Uber: lies about driver earnings, attempts to break strike
Uber Technologies agreed Jan. 19 to pay out $20 million to settle claims that the online ride-sharing platform lied about how much drivers could earn. Uber offers on-demand taxi service at lower rates than traditional cab companies by dumping the extra costs on its “independent contractor” drivers.
According to the Federal Trade Commission, Uber’s advertisements promised drivers unrealistic earnings in 19 cities and counties. In New York and San Francisco, less than 10 percent of drivers reached advertised income levels, while actual incomes were on average nearly one-third lower. Uber’s car-financing programs also ended up costing drivers more than advertised, according to the complaint. (phillytrib.com, Jan. 24)
But Uber’s contempt for workers goes far beyond the way it advertises for prospective drivers. The N.Y. Taxi Workers Alliance, mostly immigrants from Southwest Asia, called a one-hour strike at JFK International Airport on Jan. 28 to protest the detainment and deportation of Muslims traveling to the U.S. Rather than extending solidarity, Uber announced lower-than-normal rates for travelers to and from the airport, apparently in an attempt to break the strike.
Even before that, Uber CEO Travis Kalanick had joined Trump’s economic advisory council, the Strategic and Policy Forum, to help carry out the racist billionaire’s war on workers and the oppressed. After thousands joined calls to #BoycottUber, however, Kalanick announced Feb. 2 that he would step down from that post. Kalanick got the message loud and clear: He’d better not use racism to promote Uber, or he’ll get mass resistance! (arstechnica.com, Feb. 3)
Restaurant workers filed 33 complaints on Jan. 25 and Jan. 26 against Carl’s Jr. and Hardee’s franchisees owned by Andy Puzder, CEO of CKE Restaurants Inc. and Trump’s nominee for labor secretary. The complaints charged wage theft with state departments of labor, sexual harassment with the U.S. Equal Employment Opportunity Commission and unfair labor practice charges with the National Labor Relations Board. (nrn.com, Jan. 26)
Millionaire Puzder opposes basic workers’ rights — a living wage, paid sick leave and overtime, safe working conditions and benefits like health care and pensions — for some of the lowest paid U.S. workers, mostly women and people of color. No wonder restaurant worker and activist groups have mobilized nationwide against him. (Workers World, Jan. 19) After coast-to-coast protests on Jan. 12, Fight for $15 organizers held protests on Jan. 26 at quick-service restaurants in 31 cities, from Los Angeles to St. Paul, Minn.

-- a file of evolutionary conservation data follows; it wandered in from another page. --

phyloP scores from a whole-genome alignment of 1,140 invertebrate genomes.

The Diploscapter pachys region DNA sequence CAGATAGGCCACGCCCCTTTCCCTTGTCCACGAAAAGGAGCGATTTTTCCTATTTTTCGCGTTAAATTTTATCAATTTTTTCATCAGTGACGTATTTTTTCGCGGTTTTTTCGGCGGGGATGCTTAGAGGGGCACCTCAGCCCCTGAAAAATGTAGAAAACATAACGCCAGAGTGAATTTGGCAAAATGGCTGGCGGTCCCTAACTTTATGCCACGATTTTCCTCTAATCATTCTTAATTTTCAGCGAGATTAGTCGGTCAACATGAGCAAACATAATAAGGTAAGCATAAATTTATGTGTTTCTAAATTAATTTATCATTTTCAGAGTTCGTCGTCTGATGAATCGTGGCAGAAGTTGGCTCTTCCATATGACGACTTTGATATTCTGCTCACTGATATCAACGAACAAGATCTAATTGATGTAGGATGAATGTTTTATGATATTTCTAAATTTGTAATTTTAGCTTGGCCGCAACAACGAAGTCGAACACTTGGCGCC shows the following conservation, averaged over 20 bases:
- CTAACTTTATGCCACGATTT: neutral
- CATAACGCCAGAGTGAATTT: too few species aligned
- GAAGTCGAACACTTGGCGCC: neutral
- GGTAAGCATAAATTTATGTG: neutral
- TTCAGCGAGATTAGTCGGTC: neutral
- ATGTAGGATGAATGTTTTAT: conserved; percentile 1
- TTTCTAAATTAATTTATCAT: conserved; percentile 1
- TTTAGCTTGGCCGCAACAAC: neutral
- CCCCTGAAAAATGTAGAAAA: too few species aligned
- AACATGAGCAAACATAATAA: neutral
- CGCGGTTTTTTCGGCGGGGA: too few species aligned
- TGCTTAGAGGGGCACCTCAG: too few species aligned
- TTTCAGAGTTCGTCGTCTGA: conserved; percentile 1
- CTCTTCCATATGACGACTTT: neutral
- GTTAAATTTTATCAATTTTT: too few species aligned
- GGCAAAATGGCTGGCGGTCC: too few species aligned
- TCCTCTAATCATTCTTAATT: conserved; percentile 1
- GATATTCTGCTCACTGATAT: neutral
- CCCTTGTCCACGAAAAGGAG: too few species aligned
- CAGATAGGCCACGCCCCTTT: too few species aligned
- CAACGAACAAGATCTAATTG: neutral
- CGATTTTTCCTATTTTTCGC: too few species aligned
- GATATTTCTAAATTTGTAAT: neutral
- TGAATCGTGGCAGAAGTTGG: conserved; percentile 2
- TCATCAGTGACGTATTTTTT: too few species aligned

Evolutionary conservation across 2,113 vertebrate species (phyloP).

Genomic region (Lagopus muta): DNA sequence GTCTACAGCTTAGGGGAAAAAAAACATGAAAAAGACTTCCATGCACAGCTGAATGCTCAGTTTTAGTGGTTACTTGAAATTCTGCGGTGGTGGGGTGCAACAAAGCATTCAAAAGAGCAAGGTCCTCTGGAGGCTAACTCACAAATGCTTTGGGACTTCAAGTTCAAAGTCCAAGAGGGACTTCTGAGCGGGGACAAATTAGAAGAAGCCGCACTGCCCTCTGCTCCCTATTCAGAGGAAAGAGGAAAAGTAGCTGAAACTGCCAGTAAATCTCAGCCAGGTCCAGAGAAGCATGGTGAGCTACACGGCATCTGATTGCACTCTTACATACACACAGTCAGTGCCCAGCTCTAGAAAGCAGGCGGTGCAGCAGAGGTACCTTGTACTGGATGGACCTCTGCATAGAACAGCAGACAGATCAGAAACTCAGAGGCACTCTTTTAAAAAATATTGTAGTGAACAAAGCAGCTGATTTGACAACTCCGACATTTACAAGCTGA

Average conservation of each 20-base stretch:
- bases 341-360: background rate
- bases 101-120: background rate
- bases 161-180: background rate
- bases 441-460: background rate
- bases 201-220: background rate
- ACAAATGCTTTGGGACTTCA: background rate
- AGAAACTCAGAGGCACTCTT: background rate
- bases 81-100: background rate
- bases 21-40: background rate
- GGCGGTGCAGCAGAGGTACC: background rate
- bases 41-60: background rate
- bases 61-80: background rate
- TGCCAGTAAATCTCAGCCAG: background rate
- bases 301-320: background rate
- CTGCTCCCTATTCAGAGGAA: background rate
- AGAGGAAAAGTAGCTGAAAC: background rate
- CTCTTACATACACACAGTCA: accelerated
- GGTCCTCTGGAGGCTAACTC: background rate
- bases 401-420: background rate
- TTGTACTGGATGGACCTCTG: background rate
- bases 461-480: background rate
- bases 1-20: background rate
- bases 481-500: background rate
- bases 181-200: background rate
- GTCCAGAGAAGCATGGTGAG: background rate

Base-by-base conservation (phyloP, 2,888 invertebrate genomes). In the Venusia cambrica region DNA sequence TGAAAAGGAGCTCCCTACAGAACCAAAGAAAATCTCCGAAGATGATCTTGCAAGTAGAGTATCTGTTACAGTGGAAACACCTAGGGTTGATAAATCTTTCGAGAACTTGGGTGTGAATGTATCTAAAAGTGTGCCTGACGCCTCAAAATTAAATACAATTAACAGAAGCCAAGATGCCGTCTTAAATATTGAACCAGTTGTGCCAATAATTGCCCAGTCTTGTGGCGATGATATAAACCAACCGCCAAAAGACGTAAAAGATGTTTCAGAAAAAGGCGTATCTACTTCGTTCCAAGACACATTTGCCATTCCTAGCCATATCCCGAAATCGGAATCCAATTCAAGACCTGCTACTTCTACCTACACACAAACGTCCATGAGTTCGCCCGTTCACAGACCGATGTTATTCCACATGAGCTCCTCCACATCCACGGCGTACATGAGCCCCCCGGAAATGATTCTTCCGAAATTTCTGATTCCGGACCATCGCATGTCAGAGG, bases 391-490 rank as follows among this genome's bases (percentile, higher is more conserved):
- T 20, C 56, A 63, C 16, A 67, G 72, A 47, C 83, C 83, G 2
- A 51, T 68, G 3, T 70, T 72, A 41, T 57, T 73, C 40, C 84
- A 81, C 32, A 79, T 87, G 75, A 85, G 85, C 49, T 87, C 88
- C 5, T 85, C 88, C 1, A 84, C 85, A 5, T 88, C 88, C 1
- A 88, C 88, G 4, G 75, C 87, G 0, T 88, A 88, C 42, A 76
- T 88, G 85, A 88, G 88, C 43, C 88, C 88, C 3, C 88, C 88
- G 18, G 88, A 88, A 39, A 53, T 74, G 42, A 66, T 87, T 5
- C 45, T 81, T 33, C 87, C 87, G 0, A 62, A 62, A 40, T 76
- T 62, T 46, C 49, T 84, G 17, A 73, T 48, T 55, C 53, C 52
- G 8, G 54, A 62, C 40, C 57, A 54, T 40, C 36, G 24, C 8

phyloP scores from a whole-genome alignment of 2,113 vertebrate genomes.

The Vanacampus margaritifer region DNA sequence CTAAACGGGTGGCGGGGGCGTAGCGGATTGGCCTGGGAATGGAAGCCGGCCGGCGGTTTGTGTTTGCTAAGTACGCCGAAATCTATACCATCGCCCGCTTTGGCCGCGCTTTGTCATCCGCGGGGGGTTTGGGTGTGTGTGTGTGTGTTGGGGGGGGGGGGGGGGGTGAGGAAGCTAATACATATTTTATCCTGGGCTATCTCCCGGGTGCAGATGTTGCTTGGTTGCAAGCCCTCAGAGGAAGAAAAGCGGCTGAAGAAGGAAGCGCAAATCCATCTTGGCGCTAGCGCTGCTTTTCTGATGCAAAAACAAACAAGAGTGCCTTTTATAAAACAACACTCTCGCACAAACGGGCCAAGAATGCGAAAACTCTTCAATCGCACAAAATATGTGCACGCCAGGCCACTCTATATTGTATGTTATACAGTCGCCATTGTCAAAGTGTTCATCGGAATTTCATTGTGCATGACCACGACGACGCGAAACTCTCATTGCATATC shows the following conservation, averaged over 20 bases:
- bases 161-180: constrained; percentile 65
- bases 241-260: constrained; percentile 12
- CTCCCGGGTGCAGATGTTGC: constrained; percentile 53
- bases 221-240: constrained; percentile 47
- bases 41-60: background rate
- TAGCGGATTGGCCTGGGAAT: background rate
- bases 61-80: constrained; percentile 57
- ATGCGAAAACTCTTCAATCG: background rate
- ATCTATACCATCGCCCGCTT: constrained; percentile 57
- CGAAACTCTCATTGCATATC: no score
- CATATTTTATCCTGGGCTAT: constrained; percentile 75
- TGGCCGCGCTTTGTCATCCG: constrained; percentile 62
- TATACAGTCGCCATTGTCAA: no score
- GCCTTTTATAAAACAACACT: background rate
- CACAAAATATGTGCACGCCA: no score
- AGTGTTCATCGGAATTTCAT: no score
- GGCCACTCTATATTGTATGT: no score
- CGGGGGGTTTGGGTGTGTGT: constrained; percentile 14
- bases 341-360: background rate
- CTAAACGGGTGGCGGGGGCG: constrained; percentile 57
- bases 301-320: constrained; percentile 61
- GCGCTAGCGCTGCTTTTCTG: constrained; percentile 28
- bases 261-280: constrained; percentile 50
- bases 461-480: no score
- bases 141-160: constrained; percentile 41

Raleigh, N.C., raises living wage
The Raleigh, N.C., City Council voted Jan. 17 to adopt a universal living wage. The measure will boost pay nearly 15 percent for the lowest-level, full-time city workers. Now all city workers will make at least $13.76 an hour by the next fiscal year. The measure is expected to cost the city an additional $500,000 annually for 215 security guards, mechanics and customer service reps. The measure makes Raleigh the tenth city in North Carolina to adopt a living wage measure. (Raleigh News & Observer, Jan. 17)
D.C. workers battle wage theft and win
Nearly two dozen mostly Latinx construction workers, hired by Genesis, a Washington, D.C., subcontractor, to build three large highrises in a mixed-use development, were owed tens of thousands of dollars in back wages. While work proceeded last fall, workers started receiving partial payments or had paychecks bounce; eventually, Genesis stopped paying wages entirely. So the workers quit and demanded payment, but Genesis stonewalled and general contractor Manganaro Midatlantic refused to accept responsibility for the stolen wages.
The workers turned to Trabajadores Unidos de Washington, D.C. The local advocacy group was able to use the District of Columbia’s 2014 Wage Theft Prevention Act, which holds both contractors and subcontractors liable. According to Arturo Griffiths, TUWDC executive director, the twenty-three Genesis workers were each owed more than $46,000 in back pay. Manganaro finally paid them on Dec. 8, two months after their first complaint. “This case is an important lesson for all DC workers,” says Griffiths. “[It shows] how important it is for … workers to understand the new law.” And why all cities not only need laws to stop rampant wage theft, but also workers’ organizations and unions to enforce them. (dclabor.org, Jan. 25)